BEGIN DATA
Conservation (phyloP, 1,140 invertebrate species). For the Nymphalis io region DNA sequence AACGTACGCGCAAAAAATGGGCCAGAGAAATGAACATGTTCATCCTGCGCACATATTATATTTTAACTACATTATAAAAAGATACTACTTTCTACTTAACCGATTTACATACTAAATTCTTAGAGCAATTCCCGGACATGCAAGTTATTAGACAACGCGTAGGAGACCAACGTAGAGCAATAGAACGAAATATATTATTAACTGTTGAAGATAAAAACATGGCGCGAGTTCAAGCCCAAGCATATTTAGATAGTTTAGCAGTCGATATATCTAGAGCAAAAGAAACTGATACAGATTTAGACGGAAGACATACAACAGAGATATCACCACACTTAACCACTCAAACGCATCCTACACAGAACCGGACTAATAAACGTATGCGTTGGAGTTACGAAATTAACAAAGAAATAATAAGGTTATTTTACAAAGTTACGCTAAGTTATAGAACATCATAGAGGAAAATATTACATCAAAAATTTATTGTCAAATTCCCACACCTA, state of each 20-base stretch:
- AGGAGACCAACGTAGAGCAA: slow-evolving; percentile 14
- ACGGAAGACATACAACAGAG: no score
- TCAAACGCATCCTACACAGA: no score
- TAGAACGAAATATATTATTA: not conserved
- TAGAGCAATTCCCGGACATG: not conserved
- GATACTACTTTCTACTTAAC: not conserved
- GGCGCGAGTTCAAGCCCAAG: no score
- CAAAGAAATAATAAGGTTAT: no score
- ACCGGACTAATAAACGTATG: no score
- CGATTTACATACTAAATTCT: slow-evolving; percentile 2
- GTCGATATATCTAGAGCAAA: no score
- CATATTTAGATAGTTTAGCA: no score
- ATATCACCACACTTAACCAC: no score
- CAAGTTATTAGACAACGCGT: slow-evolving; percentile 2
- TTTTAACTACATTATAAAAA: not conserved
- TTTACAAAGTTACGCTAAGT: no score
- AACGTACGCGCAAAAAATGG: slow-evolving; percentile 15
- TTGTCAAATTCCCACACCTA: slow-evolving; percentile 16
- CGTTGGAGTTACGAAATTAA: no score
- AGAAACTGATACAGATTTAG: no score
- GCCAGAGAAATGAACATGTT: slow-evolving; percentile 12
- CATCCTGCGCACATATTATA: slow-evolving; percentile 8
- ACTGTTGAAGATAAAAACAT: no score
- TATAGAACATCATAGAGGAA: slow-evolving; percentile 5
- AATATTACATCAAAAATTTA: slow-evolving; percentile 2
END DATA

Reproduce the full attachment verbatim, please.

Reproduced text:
Conservation (phyloP, 1,140 invertebrate species). For the Nymphalis io region DNA sequence AACGTACGCGCAAAAAATGGGCCAGAGAAATGAACATGTTCATCCTGCGCACATATTATATTTTAACTACATTATAAAAAGATACTACTTTCTACTTAACCGATTTACATACTAAATTCTTAGAGCAATTCCCGGACATGCAAGTTATTAGACAACGCGTAGGAGACCAACGTAGAGCAATAGAACGAAATATATTATTAACTGTTGAAGATAAAAACATGGCGCGAGTTCAAGCCCAAGCATATTTAGATAGTTTAGCAGTCGATATATCTAGAGCAAAAGAAACTGATACAGATTTAGACGGAAGACATACAACAGAGATATCACCACACTTAACCACTCAAACGCATCCTACACAGAACCGGACTAATAAACGTATGCGTTGGAGTTACGAAATTAACAAAGAAATAATAAGGTTATTTTACAAAGTTACGCTAAGTTATAGAACATCATAGAGGAAAATATTACATCAAAAATTTATTGTCAAATTCCCACACCTA, state of each 20-base stretch:
- AGGAGACCAACGTAGAGCAA: slow-evolving; percentile 14
- ACGGAAGACATACAACAGAG: no score
- TCAAACGCATCCTACACAGA: no score
- TAGAACGAAATATATTATTA: not conserved
- TAGAGCAATTCCCGGACATG: not conserved
- GATACTACTTTCTACTTAAC: not conserved
- GGCGCGAGTTCAAGCCCAAG: no score
- CAAAGAAATAATAAGGTTAT: no score
- ACCGGACTAATAAACGTATG: no score
- CGATTTACATACTAAATTCT: slow-evolving; percentile 2
- GTCGATATATCTAGAGCAAA: no score
- CATATTTAGATAGTTTAGCA: no score
- ATATCACCACACTTAACCAC: no score
- CAAGTTATTAGACAACGCGT: slow-evolving; percentile 2
- TTTTAACTACATTATAAAAA: not conserved
- TTTACAAAGTTACGCTAAGT: no score
- AACGTACGCGCAAAAAATGG: slow-evolving; percentile 15
- TTGTCAAATTCCCACACCTA: slow-evolving; percentile 16
- CGTTGGAGTTACGAAATTAA: no score
- AGAAACTGATACAGATTTAG: no score
- GCCAGAGAAATGAACATGTT: slow-evolving; percentile 12
- CATCCTGCGCACATATTATA: slow-evolving; percentile 8
- ACTGTTGAAGATAAAAACAT: no score
- TATAGAACATCATAGAGGAA: slow-evolving; percentile 5
- AATATTACATCAAAAATTTA: slow-evolving; percentile 2